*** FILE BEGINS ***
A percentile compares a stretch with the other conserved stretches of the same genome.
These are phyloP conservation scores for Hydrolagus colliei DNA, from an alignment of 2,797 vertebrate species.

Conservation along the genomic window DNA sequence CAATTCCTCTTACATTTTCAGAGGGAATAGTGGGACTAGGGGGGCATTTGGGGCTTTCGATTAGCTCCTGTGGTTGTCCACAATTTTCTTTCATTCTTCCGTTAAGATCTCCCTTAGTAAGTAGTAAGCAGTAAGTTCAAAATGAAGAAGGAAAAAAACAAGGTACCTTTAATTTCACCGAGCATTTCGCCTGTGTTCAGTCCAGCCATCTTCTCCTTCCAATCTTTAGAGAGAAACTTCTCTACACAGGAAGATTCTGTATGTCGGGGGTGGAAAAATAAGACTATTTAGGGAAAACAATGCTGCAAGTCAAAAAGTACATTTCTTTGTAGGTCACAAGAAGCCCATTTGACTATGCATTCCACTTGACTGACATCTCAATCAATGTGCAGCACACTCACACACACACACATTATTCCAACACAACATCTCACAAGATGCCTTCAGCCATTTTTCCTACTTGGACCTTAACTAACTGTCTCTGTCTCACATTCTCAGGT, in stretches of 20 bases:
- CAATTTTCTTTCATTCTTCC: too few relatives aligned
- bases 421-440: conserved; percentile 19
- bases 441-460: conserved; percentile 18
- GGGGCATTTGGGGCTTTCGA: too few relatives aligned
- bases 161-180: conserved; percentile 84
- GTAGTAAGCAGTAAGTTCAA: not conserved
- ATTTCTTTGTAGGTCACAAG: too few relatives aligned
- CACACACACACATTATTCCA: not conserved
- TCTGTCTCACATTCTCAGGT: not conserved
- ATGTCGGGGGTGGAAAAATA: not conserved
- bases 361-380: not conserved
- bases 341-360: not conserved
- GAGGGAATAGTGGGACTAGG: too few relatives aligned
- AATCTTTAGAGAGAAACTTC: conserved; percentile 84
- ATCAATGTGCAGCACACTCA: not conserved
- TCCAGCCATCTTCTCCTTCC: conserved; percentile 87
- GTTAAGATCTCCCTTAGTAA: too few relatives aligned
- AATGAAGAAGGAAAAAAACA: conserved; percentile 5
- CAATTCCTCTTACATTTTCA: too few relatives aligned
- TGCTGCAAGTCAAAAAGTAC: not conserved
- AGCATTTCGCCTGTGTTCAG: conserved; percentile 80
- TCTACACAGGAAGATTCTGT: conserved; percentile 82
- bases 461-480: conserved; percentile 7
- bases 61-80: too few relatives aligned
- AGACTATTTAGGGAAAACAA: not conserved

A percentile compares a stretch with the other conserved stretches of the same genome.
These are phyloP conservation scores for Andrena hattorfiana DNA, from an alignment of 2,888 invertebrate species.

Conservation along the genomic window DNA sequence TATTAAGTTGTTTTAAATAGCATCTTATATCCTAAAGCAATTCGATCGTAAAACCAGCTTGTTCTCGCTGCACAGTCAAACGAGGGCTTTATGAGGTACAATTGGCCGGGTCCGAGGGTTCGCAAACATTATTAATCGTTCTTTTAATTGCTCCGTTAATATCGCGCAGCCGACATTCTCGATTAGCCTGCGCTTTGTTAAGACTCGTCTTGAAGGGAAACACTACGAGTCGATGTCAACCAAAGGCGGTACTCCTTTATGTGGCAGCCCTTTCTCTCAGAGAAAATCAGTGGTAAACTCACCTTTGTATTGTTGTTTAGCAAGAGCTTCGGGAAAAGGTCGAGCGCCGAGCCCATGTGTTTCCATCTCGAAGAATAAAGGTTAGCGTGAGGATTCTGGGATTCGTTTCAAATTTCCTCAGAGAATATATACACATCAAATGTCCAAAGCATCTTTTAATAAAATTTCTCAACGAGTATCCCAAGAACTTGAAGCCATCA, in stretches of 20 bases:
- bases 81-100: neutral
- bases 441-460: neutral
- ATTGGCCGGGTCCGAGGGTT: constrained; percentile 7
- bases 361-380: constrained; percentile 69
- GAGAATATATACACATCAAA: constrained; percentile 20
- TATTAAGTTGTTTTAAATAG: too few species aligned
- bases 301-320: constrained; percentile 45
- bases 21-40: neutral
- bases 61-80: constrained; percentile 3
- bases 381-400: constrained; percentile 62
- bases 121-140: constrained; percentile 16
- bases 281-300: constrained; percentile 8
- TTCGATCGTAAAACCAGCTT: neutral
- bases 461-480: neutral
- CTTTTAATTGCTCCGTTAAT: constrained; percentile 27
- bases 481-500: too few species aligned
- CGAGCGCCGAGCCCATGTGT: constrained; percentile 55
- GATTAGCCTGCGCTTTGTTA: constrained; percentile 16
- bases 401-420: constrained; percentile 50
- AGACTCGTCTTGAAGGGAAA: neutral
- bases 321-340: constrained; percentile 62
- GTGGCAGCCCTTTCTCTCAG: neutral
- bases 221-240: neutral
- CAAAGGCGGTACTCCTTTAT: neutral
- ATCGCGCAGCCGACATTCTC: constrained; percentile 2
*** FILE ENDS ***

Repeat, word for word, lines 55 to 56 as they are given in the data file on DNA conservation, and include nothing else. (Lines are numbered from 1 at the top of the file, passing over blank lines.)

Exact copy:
- CAAAGGCGGTACTCCTTTAT: neutral
- ATCGCGCAGCCGACATTCTC: constrained; percentile 2